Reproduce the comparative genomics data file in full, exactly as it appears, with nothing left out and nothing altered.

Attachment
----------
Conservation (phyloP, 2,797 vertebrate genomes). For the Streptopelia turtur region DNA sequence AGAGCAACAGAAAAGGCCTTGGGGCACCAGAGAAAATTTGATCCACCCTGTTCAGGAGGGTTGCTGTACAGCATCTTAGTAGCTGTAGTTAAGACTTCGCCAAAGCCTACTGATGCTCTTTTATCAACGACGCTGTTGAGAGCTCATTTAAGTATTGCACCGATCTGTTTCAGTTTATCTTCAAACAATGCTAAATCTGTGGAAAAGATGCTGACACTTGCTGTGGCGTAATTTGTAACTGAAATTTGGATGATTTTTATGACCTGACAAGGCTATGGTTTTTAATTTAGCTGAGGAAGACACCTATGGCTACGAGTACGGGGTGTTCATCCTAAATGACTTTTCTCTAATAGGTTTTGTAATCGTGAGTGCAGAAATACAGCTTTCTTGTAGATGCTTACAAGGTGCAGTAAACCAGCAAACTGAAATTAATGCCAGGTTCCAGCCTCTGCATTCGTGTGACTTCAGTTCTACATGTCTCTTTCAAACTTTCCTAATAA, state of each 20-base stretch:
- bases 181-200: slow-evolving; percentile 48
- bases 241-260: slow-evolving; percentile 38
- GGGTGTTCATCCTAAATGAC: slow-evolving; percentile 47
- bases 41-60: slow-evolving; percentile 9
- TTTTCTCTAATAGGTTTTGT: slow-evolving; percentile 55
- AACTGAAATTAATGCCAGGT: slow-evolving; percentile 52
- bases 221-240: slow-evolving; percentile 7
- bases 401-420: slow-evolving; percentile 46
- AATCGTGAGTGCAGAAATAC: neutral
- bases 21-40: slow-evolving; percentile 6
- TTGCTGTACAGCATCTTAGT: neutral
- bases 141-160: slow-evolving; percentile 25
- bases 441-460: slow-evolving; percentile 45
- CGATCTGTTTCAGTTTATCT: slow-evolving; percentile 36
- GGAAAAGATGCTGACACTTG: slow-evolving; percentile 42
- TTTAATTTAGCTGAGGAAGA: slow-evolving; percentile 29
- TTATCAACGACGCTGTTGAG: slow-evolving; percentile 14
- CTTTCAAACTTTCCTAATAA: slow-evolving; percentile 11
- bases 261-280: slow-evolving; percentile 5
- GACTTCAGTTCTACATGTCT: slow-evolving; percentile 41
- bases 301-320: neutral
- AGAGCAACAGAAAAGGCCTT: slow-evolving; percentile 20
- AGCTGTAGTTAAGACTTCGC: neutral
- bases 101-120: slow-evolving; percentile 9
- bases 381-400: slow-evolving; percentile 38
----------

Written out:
Conservation (phyloP, 2,797 vertebrate genomes). For the Streptopelia turtur region DNA sequence AGAGCAACAGAAAAGGCCTTGGGGCACCAGAGAAAATTTGATCCACCCTGTTCAGGAGGGTTGCTGTACAGCATCTTAGTAGCTGTAGTTAAGACTTCGCCAAAGCCTACTGATGCTCTTTTATCAACGACGCTGTTGAGAGCTCATTTAAGTATTGCACCGATCTGTTTCAGTTTATCTTCAAACAATGCTAAATCTGTGGAAAAGATGCTGACACTTGCTGTGGCGTAATTTGTAACTGAAATTTGGATGATTTTTATGACCTGACAAGGCTATGGTTTTTAATTTAGCTGAGGAAGACACCTATGGCTACGAGTACGGGGTGTTCATCCTAAATGACTTTTCTCTAATAGGTTTTGTAATCGTGAGTGCAGAAATACAGCTTTCTTGTAGATGCTTACAAGGTGCAGTAAACCAGCAAACTGAAATTAATGCCAGGTTCCAGCCTCTGCATTCGTGTGACTTCAGTTCTACATGTCTCTTTCAAACTTTCCTAATAA, state of each 20-base stretch:
- bases 181-200: slow-evolving; percentile 48
- bases 241-260: slow-evolving; percentile 38
- GGGTGTTCATCCTAAATGAC: slow-evolving; percentile 47
- bases 41-60: slow-evolving; percentile 9
- TTTTCTCTAATAGGTTTTGT: slow-evolving; percentile 55
- AACTGAAATTAATGCCAGGT: slow-evolving; percentile 52
- bases 221-240: slow-evolving; percentile 7
- bases 401-420: slow-evolving; percentile 46
- AATCGTGAGTGCAGAAATAC: neutral
- bases 21-40: slow-evolving; percentile 6
- TTGCTGTACAGCATCTTAGT: neutral
- bases 141-160: slow-evolving; percentile 25
- bases 441-460: slow-evolving; percentile 45
- CGATCTGTTTCAGTTTATCT: slow-evolving; percentile 36
- GGAAAAGATGCTGACACTTG: slow-evolving; percentile 42
- TTTAATTTAGCTGAGGAAGA: slow-evolving; percentile 29
- TTATCAACGACGCTGTTGAG: slow-evolving; percentile 14
- CTTTCAAACTTTCCTAATAA: slow-evolving; percentile 11
- bases 261-280: slow-evolving; percentile 5
- GACTTCAGTTCTACATGTCT: slow-evolving; percentile 41
- bases 301-320: neutral
- AGAGCAACAGAAAAGGCCTT: slow-evolving; percentile 20
- AGCTGTAGTTAAGACTTCGC: neutral
- bases 101-120: slow-evolving; percentile 9
- bases 381-400: slow-evolving; percentile 38